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Export Credit Agencies

Export Credit & Mining

What are export credit agencies?

Almost every industrialised country has at least one export credit agency (ECA). Despite playing a critically important role, they are largely unknown. Few textbooks on international trade and finance give them more than a passing mention. Yet ECA activity exceeds all multilateral development bank (MDB) and overseas development agency activity, impacts on almost every international trade decision, and directly finances one in every eight dollars of world trade, supporting US$1.5 trillion in global export business in 2008.

ECAs are agents of governments, usually overseen by the finance, trade or economics ministry. They use taxpayers’ money, either directly or through guarantee, to help their country’s companies win investment and export business overseas. The IMF defines ECAs as public agencies intended to promote home country exports by providing financial products and assistance to exporters who cannot secure private commercial finance or insurance market support.

Collectively, ECAs are the largest source of official financing for developing countries. Called the ‘unsung giants’ of the international finance market, ECA-backed exports and investments account for as much as 80 per cent of foreign direct investment (FDI) from industrialised countries to developing countries annually, far greater than the combination of all World Bank and Official Development Assistance (ODA) commitments.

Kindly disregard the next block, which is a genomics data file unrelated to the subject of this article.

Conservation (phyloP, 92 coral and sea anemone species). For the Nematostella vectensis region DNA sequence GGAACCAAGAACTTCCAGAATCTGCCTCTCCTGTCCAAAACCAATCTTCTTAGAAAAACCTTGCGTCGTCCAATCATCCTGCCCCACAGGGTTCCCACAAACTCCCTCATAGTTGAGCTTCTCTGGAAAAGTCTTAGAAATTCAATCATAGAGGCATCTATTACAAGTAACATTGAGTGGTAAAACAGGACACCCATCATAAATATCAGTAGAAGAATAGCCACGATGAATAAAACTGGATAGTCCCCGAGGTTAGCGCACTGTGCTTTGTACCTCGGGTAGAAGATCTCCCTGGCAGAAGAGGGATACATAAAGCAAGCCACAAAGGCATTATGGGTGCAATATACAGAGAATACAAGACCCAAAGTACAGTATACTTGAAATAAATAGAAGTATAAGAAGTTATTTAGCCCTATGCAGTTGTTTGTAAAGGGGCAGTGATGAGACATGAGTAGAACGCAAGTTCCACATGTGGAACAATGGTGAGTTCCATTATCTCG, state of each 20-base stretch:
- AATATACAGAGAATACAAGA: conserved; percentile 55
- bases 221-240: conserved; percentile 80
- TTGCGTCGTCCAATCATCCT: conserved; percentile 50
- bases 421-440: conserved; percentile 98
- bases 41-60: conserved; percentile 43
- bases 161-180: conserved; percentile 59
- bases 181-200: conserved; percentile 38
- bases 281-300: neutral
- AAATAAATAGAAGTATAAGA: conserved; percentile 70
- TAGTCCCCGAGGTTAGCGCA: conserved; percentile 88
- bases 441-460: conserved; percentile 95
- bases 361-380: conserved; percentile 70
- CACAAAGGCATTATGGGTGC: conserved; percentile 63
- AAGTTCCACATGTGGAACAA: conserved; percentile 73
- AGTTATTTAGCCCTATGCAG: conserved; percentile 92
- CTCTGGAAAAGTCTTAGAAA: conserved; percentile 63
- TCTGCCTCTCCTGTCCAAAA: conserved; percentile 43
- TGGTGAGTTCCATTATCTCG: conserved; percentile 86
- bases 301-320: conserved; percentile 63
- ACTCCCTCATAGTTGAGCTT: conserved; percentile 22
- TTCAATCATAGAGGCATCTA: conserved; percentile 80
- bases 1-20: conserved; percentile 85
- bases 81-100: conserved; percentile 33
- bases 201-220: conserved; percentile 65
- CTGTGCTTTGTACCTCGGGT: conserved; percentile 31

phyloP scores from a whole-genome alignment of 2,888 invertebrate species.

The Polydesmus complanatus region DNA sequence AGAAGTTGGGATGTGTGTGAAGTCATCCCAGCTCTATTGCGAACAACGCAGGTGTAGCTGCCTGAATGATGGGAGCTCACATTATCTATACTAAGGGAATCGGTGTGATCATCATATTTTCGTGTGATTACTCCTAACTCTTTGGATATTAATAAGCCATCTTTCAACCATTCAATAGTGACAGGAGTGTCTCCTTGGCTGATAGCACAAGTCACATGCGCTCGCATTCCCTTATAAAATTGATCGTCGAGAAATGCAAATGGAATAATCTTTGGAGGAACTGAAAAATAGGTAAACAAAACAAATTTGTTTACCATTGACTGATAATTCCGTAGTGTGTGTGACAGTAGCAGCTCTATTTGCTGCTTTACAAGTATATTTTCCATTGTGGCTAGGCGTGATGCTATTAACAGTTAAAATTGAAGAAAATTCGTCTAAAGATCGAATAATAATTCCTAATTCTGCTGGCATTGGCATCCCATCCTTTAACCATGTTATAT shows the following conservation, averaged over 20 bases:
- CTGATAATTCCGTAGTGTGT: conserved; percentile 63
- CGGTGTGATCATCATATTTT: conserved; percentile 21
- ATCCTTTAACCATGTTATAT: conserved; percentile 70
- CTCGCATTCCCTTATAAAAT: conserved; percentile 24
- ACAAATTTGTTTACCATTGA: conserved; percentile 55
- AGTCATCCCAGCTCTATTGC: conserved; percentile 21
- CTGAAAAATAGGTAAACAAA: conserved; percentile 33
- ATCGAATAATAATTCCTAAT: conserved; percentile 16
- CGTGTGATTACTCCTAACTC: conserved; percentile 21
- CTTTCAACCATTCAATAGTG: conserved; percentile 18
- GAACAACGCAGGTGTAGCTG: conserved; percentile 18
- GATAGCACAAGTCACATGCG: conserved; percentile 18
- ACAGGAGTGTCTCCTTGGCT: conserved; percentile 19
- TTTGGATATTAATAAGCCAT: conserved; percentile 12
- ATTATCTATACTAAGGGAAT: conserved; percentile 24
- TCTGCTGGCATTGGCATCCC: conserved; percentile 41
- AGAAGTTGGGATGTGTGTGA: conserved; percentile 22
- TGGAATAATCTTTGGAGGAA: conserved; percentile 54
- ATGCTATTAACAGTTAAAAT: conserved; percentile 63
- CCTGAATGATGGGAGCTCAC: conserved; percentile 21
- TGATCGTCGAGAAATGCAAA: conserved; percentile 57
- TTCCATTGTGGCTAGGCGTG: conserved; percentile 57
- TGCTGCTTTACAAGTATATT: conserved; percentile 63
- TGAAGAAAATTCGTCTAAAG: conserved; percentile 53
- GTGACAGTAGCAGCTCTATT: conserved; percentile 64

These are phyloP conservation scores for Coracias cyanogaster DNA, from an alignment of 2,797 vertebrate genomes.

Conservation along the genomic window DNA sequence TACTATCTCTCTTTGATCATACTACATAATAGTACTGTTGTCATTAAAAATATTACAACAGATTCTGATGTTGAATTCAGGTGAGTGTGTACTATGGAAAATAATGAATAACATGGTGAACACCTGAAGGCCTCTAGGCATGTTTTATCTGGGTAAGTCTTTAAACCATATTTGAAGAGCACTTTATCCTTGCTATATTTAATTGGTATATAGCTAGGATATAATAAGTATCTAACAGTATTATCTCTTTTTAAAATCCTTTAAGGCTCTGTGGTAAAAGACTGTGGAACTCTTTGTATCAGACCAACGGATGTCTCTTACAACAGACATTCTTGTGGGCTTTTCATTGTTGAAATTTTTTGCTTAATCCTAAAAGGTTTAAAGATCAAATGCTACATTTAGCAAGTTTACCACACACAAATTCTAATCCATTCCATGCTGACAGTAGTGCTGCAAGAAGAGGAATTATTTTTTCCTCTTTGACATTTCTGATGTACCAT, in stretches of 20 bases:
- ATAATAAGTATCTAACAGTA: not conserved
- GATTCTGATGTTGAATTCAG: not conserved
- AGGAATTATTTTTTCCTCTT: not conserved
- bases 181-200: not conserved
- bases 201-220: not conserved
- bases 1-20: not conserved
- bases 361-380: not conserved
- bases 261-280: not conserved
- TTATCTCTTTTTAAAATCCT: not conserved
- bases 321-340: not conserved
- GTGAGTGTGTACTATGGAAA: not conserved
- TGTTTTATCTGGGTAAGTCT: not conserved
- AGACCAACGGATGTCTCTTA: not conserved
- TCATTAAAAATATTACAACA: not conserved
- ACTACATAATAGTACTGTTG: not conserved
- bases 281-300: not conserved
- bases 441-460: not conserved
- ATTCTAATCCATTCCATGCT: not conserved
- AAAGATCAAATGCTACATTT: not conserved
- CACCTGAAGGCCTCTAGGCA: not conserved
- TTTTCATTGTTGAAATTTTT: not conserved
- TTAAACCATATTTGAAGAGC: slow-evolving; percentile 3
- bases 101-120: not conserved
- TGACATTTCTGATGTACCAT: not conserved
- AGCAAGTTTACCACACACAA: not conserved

An industrialised country, through its ECA, may offer a loan or credit to a developing country, so that the developing country can buy that particular country’s exports— the result is increased sales and foreign investment opportunities for the multinational companies based in the industrialised country. Or, when commercial banks or exporters provide the loans or credit, the ECA may provide insurance or guarantees— essentially promising to reimburse the banks or exporters and cover most losses if things go awry.
Within the world’s international trading system, ECAs occupy a unique place. The first ECAs were established as far back as the 1920s, but most in operation today have been established since the 1970s.

Traditionally constituted as nationalised corporations mandated to promote their domestic economies in over- seas markets, ECAs have adapted in more recent years to the changing market conditions in which they operate, most notably the expansion of private sector providers of export finance and insurance. Despite these shifts, ECAs remain an important instrument in the economic and foreign policy branches of home country governments.

There is no such thing as a typical export credit agency, but three broad structural models can be identified: first, ECAs that are established as state agencies or departments; second, ECAs which are government-owned state corporations, managed independently with government oversight, as is the case of Australia’s Export Finance and Insurance Corporation (EFIC); and third, those which are controlled by the state in various ways, including authorisation, funding and regulation of operations, but which are consortia of private/public companies.